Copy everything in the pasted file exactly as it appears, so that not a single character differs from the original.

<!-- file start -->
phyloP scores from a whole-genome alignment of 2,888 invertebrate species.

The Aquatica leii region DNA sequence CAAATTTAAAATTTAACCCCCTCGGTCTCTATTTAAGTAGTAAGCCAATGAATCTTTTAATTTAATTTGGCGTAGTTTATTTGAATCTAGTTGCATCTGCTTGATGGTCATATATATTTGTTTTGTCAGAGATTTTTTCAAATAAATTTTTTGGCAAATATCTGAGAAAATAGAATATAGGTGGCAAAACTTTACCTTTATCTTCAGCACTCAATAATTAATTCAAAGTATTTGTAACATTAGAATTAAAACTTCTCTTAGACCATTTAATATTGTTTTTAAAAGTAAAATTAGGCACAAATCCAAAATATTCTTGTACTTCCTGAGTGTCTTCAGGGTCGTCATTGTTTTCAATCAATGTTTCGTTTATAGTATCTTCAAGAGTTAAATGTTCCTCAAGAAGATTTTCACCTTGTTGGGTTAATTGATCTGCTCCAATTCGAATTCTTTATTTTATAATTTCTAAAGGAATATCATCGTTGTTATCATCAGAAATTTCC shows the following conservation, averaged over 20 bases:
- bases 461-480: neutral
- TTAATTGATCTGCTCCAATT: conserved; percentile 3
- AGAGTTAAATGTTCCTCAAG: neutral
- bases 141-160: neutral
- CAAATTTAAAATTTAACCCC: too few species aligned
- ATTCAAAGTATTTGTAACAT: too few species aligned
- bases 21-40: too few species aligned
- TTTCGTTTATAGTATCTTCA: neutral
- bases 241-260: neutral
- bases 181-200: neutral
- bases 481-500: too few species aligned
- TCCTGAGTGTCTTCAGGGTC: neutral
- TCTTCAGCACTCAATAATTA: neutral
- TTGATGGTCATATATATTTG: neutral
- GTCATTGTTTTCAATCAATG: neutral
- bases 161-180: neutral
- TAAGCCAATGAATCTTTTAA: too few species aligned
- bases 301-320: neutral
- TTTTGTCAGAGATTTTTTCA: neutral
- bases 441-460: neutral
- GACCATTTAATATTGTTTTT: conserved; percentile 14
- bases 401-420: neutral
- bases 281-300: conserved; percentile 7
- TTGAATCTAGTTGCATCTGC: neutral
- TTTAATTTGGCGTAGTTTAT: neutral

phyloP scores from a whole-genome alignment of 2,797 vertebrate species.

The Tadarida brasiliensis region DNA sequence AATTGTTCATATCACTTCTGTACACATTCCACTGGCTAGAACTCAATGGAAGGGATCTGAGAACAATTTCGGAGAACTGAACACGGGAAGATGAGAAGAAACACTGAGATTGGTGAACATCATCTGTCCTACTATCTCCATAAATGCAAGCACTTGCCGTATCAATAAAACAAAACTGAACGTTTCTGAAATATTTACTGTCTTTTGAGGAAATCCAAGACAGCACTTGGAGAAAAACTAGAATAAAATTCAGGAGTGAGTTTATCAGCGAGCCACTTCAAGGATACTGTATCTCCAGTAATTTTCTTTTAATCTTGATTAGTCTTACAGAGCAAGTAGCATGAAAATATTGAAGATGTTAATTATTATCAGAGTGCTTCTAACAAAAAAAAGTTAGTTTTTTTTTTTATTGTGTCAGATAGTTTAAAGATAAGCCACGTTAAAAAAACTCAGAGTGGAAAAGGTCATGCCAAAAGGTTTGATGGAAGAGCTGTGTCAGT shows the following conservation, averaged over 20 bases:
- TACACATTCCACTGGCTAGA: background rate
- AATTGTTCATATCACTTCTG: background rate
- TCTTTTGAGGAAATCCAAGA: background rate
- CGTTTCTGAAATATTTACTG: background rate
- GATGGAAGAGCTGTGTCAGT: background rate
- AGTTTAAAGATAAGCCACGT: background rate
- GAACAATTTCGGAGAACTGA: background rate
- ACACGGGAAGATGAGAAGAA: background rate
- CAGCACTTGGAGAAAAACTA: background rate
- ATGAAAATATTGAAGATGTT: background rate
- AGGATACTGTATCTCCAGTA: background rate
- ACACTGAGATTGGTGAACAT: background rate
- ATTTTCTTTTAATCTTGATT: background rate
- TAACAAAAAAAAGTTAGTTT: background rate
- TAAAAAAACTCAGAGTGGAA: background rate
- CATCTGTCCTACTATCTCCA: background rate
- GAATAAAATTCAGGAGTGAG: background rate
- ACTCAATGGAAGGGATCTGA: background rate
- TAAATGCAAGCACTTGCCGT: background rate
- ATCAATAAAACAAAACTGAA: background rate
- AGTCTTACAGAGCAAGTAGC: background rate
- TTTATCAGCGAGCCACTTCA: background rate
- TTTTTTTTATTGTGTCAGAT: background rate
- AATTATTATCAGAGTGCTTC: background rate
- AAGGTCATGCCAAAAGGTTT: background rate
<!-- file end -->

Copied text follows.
phyloP scores from a whole-genome alignment of 2,888 invertebrate species.

The Aquatica leii region DNA sequence CAAATTTAAAATTTAACCCCCTCGGTCTCTATTTAAGTAGTAAGCCAATGAATCTTTTAATTTAATTTGGCGTAGTTTATTTGAATCTAGTTGCATCTGCTTGATGGTCATATATATTTGTTTTGTCAGAGATTTTTTCAAATAAATTTTTTGGCAAATATCTGAGAAAATAGAATATAGGTGGCAAAACTTTACCTTTATCTTCAGCACTCAATAATTAATTCAAAGTATTTGTAACATTAGAATTAAAACTTCTCTTAGACCATTTAATATTGTTTTTAAAAGTAAAATTAGGCACAAATCCAAAATATTCTTGTACTTCCTGAGTGTCTTCAGGGTCGTCATTGTTTTCAATCAATGTTTCGTTTATAGTATCTTCAAGAGTTAAATGTTCCTCAAGAAGATTTTCACCTTGTTGGGTTAATTGATCTGCTCCAATTCGAATTCTTTATTTTATAATTTCTAAAGGAATATCATCGTTGTTATCATCAGAAATTTCC shows the following conservation, averaged over 20 bases:
- bases 461-480: neutral
- TTAATTGATCTGCTCCAATT: conserved; percentile 3
- AGAGTTAAATGTTCCTCAAG: neutral
- bases 141-160: neutral
- CAAATTTAAAATTTAACCCC: too few species aligned
- ATTCAAAGTATTTGTAACAT: too few species aligned
- bases 21-40: too few species aligned
- TTTCGTTTATAGTATCTTCA: neutral
- bases 241-260: neutral
- bases 181-200: neutral
- bases 481-500: too few species aligned
- TCCTGAGTGTCTTCAGGGTC: neutral
- TCTTCAGCACTCAATAATTA: neutral
- TTGATGGTCATATATATTTG: neutral
- GTCATTGTTTTCAATCAATG: neutral
- bases 161-180: neutral
- TAAGCCAATGAATCTTTTAA: too few species aligned
- bases 301-320: neutral
- TTTTGTCAGAGATTTTTTCA: neutral
- bases 441-460: neutral
- GACCATTTAATATTGTTTTT: conserved; percentile 14
- bases 401-420: neutral
- bases 281-300: conserved; percentile 7
- TTGAATCTAGTTGCATCTGC: neutral
- TTTAATTTGGCGTAGTTTAT: neutral

phyloP scores from a whole-genome alignment of 2,797 vertebrate species.

The Tadarida brasiliensis region DNA sequence AATTGTTCATATCACTTCTGTACACATTCCACTGGCTAGAACTCAATGGAAGGGATCTGAGAACAATTTCGGAGAACTGAACACGGGAAGATGAGAAGAAACACTGAGATTGGTGAACATCATCTGTCCTACTATCTCCATAAATGCAAGCACTTGCCGTATCAATAAAACAAAACTGAACGTTTCTGAAATATTTACTGTCTTTTGAGGAAATCCAAGACAGCACTTGGAGAAAAACTAGAATAAAATTCAGGAGTGAGTTTATCAGCGAGCCACTTCAAGGATACTGTATCTCCAGTAATTTTCTTTTAATCTTGATTAGTCTTACAGAGCAAGTAGCATGAAAATATTGAAGATGTTAATTATTATCAGAGTGCTTCTAACAAAAAAAAGTTAGTTTTTTTTTTTATTGTGTCAGATAGTTTAAAGATAAGCCACGTTAAAAAAACTCAGAGTGGAAAAGGTCATGCCAAAAGGTTTGATGGAAGAGCTGTGTCAGT shows the following conservation, averaged over 20 bases:
- TACACATTCCACTGGCTAGA: background rate
- AATTGTTCATATCACTTCTG: background rate
- TCTTTTGAGGAAATCCAAGA: background rate
- CGTTTCTGAAATATTTACTG: background rate
- GATGGAAGAGCTGTGTCAGT: background rate
- AGTTTAAAGATAAGCCACGT: background rate
- GAACAATTTCGGAGAACTGA: background rate
- ACACGGGAAGATGAGAAGAA: background rate
- CAGCACTTGGAGAAAAACTA: background rate
- ATGAAAATATTGAAGATGTT: background rate
- AGGATACTGTATCTCCAGTA: background rate
- ACACTGAGATTGGTGAACAT: background rate
- ATTTTCTTTTAATCTTGATT: background rate
- TAACAAAAAAAAGTTAGTTT: background rate
- TAAAAAAACTCAGAGTGGAA: background rate
- CATCTGTCCTACTATCTCCA: background rate
- GAATAAAATTCAGGAGTGAG: background rate
- ACTCAATGGAAGGGATCTGA: background rate
- TAAATGCAAGCACTTGCCGT: background rate
- ATCAATAAAACAAAACTGAA: background rate
- AGTCTTACAGAGCAAGTAGC: background rate
- TTTATCAGCGAGCCACTTCA: background rate
- TTTTTTTTATTGTGTCAGAT: background rate
- AATTATTATCAGAGTGCTTC: background rate
- AAGGTCATGCCAAAAGGTTT: background rate